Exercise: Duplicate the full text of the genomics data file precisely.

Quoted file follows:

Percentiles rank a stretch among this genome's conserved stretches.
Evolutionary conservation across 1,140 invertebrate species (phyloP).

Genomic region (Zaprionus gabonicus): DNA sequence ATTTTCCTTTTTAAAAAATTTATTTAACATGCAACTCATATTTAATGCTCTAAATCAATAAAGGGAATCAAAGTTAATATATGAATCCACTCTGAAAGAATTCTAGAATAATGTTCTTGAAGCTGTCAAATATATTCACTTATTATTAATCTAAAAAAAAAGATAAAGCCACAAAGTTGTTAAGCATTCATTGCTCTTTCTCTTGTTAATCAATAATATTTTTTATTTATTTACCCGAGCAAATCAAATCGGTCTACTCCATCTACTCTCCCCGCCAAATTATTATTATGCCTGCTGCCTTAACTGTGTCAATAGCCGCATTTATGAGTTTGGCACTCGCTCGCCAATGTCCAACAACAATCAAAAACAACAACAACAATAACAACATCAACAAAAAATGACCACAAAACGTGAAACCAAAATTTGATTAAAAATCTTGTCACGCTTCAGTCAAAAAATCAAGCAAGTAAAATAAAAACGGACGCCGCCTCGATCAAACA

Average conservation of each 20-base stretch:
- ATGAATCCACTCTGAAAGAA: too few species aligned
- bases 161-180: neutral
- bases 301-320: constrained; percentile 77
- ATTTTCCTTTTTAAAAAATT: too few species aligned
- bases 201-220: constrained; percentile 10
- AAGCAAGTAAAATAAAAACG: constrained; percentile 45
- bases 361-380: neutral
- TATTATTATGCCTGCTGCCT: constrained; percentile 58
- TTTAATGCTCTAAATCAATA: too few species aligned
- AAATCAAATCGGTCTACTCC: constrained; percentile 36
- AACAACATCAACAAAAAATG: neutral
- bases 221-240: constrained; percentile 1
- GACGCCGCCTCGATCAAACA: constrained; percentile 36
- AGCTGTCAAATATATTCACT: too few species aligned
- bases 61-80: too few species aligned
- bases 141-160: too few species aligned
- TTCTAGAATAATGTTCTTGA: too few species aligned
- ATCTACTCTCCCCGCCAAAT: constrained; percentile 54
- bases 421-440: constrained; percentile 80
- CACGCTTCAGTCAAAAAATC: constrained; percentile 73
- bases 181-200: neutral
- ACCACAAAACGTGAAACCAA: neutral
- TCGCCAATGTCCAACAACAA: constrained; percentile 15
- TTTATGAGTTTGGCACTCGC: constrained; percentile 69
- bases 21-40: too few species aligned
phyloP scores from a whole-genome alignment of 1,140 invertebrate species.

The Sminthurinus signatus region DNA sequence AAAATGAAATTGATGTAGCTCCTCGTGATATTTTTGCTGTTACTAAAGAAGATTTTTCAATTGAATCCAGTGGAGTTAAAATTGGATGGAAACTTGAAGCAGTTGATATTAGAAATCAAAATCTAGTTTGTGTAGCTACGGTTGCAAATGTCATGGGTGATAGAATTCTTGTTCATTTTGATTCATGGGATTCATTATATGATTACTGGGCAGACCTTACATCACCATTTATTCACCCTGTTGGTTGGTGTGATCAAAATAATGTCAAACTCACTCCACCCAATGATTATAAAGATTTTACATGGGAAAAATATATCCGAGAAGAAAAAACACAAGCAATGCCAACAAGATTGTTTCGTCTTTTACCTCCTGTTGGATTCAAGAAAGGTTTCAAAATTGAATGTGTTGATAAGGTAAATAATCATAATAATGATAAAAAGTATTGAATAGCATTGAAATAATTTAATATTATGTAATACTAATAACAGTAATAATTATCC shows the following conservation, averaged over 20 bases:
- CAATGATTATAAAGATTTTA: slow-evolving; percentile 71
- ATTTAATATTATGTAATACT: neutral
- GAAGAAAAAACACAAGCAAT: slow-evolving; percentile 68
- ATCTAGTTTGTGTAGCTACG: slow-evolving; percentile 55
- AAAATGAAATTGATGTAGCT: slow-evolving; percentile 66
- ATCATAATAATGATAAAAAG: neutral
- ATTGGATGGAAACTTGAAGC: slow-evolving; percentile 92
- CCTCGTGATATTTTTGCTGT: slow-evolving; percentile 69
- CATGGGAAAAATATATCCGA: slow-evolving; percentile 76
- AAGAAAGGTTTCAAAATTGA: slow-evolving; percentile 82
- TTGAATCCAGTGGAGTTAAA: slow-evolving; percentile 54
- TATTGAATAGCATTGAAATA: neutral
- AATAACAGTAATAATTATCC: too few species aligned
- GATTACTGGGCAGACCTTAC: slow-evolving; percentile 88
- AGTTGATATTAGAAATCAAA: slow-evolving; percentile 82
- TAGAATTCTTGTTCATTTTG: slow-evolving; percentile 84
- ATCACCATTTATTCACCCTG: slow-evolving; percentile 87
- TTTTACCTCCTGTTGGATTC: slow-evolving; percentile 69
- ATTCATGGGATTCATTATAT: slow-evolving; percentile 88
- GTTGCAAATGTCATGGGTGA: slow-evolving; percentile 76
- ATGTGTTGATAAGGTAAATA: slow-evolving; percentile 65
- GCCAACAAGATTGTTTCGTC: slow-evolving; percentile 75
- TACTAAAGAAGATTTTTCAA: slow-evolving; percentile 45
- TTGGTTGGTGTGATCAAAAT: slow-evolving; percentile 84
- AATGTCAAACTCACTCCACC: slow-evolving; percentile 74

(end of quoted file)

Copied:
Percentiles rank a stretch among this genome's conserved stretches.
Evolutionary conservation across 1,140 invertebrate species (phyloP).

Genomic region (Zaprionus gabonicus): DNA sequence ATTTTCCTTTTTAAAAAATTTATTTAACATGCAACTCATATTTAATGCTCTAAATCAATAAAGGGAATCAAAGTTAATATATGAATCCACTCTGAAAGAATTCTAGAATAATGTTCTTGAAGCTGTCAAATATATTCACTTATTATTAATCTAAAAAAAAAGATAAAGCCACAAAGTTGTTAAGCATTCATTGCTCTTTCTCTTGTTAATCAATAATATTTTTTATTTATTTACCCGAGCAAATCAAATCGGTCTACTCCATCTACTCTCCCCGCCAAATTATTATTATGCCTGCTGCCTTAACTGTGTCAATAGCCGCATTTATGAGTTTGGCACTCGCTCGCCAATGTCCAACAACAATCAAAAACAACAACAACAATAACAACATCAACAAAAAATGACCACAAAACGTGAAACCAAAATTTGATTAAAAATCTTGTCACGCTTCAGTCAAAAAATCAAGCAAGTAAAATAAAAACGGACGCCGCCTCGATCAAACA

Average conservation of each 20-base stretch:
- ATGAATCCACTCTGAAAGAA: too few species aligned
- bases 161-180: neutral
- bases 301-320: constrained; percentile 77
- ATTTTCCTTTTTAAAAAATT: too few species aligned
- bases 201-220: constrained; percentile 10
- AAGCAAGTAAAATAAAAACG: constrained; percentile 45
- bases 361-380: neutral
- TATTATTATGCCTGCTGCCT: constrained; percentile 58
- TTTAATGCTCTAAATCAATA: too few species aligned
- AAATCAAATCGGTCTACTCC: constrained; percentile 36
- AACAACATCAACAAAAAATG: neutral
- bases 221-240: constrained; percentile 1
- GACGCCGCCTCGATCAAACA: constrained; percentile 36
- AGCTGTCAAATATATTCACT: too few species aligned
- bases 61-80: too few species aligned
- bases 141-160: too few species aligned
- TTCTAGAATAATGTTCTTGA: too few species aligned
- ATCTACTCTCCCCGCCAAAT: constrained; percentile 54
- bases 421-440: constrained; percentile 80
- CACGCTTCAGTCAAAAAATC: constrained; percentile 73
- bases 181-200: neutral
- ACCACAAAACGTGAAACCAA: neutral
- TCGCCAATGTCCAACAACAA: constrained; percentile 15
- TTTATGAGTTTGGCACTCGC: constrained; percentile 69
- bases 21-40: too few species aligned
phyloP scores from a whole-genome alignment of 1,140 invertebrate species.

The Sminthurinus signatus region DNA sequence AAAATGAAATTGATGTAGCTCCTCGTGATATTTTTGCTGTTACTAAAGAAGATTTTTCAATTGAATCCAGTGGAGTTAAAATTGGATGGAAACTTGAAGCAGTTGATATTAGAAATCAAAATCTAGTTTGTGTAGCTACGGTTGCAAATGTCATGGGTGATAGAATTCTTGTTCATTTTGATTCATGGGATTCATTATATGATTACTGGGCAGACCTTACATCACCATTTATTCACCCTGTTGGTTGGTGTGATCAAAATAATGTCAAACTCACTCCACCCAATGATTATAAAGATTTTACATGGGAAAAATATATCCGAGAAGAAAAAACACAAGCAATGCCAACAAGATTGTTTCGTCTTTTACCTCCTGTTGGATTCAAGAAAGGTTTCAAAATTGAATGTGTTGATAAGGTAAATAATCATAATAATGATAAAAAGTATTGAATAGCATTGAAATAATTTAATATTATGTAATACTAATAACAGTAATAATTATCC shows the following conservation, averaged over 20 bases:
- CAATGATTATAAAGATTTTA: slow-evolving; percentile 71
- ATTTAATATTATGTAATACT: neutral
- GAAGAAAAAACACAAGCAAT: slow-evolving; percentile 68
- ATCTAGTTTGTGTAGCTACG: slow-evolving; percentile 55
- AAAATGAAATTGATGTAGCT: slow-evolving; percentile 66
- ATCATAATAATGATAAAAAG: neutral
- ATTGGATGGAAACTTGAAGC: slow-evolving; percentile 92
- CCTCGTGATATTTTTGCTGT: slow-evolving; percentile 69
- CATGGGAAAAATATATCCGA: slow-evolving; percentile 76
- AAGAAAGGTTTCAAAATTGA: slow-evolving; percentile 82
- TTGAATCCAGTGGAGTTAAA: slow-evolving; percentile 54
- TATTGAATAGCATTGAAATA: neutral
- AATAACAGTAATAATTATCC: too few species aligned
- GATTACTGGGCAGACCTTAC: slow-evolving; percentile 88
- AGTTGATATTAGAAATCAAA: slow-evolving; percentile 82
- TAGAATTCTTGTTCATTTTG: slow-evolving; percentile 84
- ATCACCATTTATTCACCCTG: slow-evolving; percentile 87
- TTTTACCTCCTGTTGGATTC: slow-evolving; percentile 69
- ATTCATGGGATTCATTATAT: slow-evolving; percentile 88
- GTTGCAAATGTCATGGGTGA: slow-evolving; percentile 76
- ATGTGTTGATAAGGTAAATA: slow-evolving; percentile 65
- GCCAACAAGATTGTTTCGTC: slow-evolving; percentile 75
- TACTAAAGAAGATTTTTCAA: slow-evolving; percentile 45
- TTGGTTGGTGTGATCAAAAT: slow-evolving; percentile 84
- AATGTCAAACTCACTCCACC: slow-evolving; percentile 74